Science and Environment

Memory game teaches kids, adults about Philippine native trees

Gaea Katreena Cabico - Agence France-Presse

MANILA, Philippines — Funny Cow Games released an educational game that allows children and kids at heart to learn more about native trees in the Philippines.

ForesTree: A Memory Match-Up Game teaches players about Philippine native trees such as Almaciga, Bignay, Ilang-Ilang, Kamagong, Molave, Narra and Salingbobog while testing and improving their memory.

Players learn by matching illustrations of native trees with their leaves, fruits and flowers. There are two levels: easy and hard.

A learning mode also provides important and interesting information about each type of tree such as their conservation status. 

The Philippines had approximately 7.014 million hectares of forests as of 2015. Ninety percent of the country was believed to be covered by forests in the 16th century but it decreased to about 70% in the early 1900s. Between 1934 and the mid-1980s, around 10 million hectares of forests were lost. 

In 2011, the government launched the country's most ambitious reforestation effort—the National Greening Program—to increase forest cover in one of the most severely deforested countries in the tropics. It aims to plant indigenous, endemic and native forest tree species in protection areas.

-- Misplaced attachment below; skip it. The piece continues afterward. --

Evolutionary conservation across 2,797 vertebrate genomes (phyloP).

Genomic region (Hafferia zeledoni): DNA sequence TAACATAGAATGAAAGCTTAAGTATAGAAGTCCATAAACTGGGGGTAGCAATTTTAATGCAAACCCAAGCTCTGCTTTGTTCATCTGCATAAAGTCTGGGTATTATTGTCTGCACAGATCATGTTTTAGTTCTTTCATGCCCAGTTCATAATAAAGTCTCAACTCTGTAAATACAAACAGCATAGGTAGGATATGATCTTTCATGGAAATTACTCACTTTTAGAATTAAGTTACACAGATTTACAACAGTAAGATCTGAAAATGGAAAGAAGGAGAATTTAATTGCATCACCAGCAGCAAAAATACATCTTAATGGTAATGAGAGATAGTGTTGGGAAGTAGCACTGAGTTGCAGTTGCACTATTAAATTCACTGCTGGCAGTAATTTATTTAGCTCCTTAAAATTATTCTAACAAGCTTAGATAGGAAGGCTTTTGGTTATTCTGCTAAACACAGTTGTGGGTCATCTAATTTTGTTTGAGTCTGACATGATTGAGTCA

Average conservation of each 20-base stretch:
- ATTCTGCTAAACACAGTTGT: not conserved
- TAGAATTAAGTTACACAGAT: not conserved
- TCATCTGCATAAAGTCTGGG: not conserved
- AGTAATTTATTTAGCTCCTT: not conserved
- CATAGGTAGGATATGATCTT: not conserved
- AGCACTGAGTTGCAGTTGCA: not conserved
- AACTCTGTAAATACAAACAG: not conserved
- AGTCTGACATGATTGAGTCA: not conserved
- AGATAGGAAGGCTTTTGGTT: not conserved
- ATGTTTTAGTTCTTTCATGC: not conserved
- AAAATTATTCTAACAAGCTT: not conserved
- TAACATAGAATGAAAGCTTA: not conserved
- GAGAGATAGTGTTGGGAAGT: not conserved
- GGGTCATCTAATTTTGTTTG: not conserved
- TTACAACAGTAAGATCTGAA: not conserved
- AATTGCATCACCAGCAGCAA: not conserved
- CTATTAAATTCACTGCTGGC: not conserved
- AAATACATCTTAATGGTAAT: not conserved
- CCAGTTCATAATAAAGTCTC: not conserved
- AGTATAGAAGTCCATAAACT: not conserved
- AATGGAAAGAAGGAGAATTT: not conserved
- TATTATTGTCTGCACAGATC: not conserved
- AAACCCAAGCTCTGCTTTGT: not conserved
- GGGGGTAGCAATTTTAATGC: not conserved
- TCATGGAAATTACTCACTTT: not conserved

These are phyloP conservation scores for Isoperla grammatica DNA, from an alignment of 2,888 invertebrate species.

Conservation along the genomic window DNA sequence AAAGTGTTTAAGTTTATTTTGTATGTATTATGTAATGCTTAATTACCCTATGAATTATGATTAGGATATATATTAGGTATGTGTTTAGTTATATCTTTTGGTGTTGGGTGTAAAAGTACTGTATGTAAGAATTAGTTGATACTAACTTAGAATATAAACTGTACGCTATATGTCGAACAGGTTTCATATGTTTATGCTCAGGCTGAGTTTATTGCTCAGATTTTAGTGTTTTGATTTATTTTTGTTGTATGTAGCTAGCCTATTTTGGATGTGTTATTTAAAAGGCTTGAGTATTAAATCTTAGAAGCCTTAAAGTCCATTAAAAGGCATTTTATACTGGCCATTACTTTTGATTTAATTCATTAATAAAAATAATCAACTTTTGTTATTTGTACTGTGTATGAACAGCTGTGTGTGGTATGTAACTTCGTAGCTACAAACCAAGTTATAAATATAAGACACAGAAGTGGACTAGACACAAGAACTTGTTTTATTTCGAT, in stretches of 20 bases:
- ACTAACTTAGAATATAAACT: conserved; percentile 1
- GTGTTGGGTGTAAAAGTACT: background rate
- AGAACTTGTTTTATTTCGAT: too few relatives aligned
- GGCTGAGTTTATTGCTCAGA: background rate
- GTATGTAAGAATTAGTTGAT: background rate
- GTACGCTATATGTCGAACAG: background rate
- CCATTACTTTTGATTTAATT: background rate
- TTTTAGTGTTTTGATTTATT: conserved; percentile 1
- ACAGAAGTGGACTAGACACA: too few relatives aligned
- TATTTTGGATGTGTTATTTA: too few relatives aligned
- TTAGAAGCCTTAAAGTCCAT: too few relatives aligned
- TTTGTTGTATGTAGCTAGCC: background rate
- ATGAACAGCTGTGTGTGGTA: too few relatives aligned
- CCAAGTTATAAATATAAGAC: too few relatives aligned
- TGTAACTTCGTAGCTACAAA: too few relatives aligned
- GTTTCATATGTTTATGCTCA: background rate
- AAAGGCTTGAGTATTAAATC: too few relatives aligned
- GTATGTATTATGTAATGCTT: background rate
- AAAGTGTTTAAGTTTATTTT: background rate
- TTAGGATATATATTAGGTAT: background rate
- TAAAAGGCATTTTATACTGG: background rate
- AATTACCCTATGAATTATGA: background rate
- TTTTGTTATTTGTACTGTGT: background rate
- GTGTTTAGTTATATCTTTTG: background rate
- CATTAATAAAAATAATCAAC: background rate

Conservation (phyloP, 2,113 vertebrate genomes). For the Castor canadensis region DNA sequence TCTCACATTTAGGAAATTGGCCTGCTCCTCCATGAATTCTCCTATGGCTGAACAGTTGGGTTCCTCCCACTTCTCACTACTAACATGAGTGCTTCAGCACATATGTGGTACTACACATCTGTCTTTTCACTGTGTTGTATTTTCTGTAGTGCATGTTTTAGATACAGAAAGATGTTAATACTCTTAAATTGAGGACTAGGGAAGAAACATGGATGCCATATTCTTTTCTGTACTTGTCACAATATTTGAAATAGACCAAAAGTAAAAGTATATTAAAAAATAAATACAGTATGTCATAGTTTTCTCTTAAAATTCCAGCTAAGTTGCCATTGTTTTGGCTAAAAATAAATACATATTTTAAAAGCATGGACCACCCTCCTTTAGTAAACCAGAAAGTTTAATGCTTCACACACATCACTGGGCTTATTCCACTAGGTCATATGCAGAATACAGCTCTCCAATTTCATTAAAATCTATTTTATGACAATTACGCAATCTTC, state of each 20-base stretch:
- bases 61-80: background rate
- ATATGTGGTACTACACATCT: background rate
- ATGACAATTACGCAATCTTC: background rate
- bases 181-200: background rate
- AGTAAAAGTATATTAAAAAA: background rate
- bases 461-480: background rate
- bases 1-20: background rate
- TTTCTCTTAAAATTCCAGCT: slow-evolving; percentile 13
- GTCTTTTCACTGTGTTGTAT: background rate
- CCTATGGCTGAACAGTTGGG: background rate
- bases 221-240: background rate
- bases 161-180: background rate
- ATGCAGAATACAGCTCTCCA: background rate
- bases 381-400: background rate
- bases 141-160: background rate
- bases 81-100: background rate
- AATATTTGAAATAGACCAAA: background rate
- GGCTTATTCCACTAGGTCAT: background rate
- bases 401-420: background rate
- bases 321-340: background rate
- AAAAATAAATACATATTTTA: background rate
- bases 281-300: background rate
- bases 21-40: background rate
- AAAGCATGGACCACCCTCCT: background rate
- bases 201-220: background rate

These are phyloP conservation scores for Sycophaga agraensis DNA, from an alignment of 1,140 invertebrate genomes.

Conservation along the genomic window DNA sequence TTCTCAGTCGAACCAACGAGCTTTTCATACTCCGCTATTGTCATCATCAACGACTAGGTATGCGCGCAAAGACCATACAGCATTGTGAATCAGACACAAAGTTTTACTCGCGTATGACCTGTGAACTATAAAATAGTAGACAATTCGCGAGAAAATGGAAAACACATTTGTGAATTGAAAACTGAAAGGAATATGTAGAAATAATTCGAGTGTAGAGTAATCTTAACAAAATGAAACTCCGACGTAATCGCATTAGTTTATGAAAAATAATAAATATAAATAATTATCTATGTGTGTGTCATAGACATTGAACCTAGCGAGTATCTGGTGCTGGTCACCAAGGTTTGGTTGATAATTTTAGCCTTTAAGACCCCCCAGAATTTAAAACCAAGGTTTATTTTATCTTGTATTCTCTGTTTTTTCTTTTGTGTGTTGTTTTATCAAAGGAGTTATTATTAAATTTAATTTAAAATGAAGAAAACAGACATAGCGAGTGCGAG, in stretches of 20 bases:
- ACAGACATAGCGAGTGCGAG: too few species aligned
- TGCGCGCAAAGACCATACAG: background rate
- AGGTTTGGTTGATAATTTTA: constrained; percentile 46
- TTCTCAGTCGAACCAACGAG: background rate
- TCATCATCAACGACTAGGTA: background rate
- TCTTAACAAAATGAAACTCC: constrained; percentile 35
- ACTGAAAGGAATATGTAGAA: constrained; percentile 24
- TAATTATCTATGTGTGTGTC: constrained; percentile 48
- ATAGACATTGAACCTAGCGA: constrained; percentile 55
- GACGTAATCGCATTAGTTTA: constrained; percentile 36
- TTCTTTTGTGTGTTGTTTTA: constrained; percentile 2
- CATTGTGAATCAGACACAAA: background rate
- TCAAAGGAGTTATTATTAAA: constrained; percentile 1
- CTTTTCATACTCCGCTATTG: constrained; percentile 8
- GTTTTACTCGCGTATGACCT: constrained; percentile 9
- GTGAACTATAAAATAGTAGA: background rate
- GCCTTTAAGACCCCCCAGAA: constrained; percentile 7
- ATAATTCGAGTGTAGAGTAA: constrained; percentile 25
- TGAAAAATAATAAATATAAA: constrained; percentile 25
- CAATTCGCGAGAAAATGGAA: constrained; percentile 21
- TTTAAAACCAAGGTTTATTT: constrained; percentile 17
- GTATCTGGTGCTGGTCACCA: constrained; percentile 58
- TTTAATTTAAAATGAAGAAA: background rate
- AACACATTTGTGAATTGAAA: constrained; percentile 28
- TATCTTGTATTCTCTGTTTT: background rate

So far, 1.7 billion seedlings have been planted in over 2 million hectares, according to the Forest Management Bureau, an attached agency of the Department of Environment and Natural Resources. The reforestation program has been extended until 2028. 

Tribute to dad

Gabby Lacuesta of Funny Cow Games said making ForesTree was personal as it closes the loop on his father’s 30-year-old idea.

“One idea that he planted early, and which I suspect he truly never let go of, was a game that promoted environmental awareness and activism. He had always been in love with nature, having grown up in the boondocks and fishponds of Davao; the foyer of our house had an enormous painting of a Philippine Eagle staring at you straight on,” Lacuesta said in a blog

“ForestTree is probably less dramatic than the environmental game Dad envisioned. But with the educational aspect, classic game format, and the all-age appeal, I hope that the game will be much more impactful, while being ever more relevant now that it was in the 80s,” he added.

The game features handmade illustrations of graphic designer Cynthia Bauzon-Arre. It was produced by Forest Cow Games, Bauzon-Arre and the Forest Foundation Philippines.

ForesTree: A Memory Match-Up Game can be downloaded on both iOS and Android.

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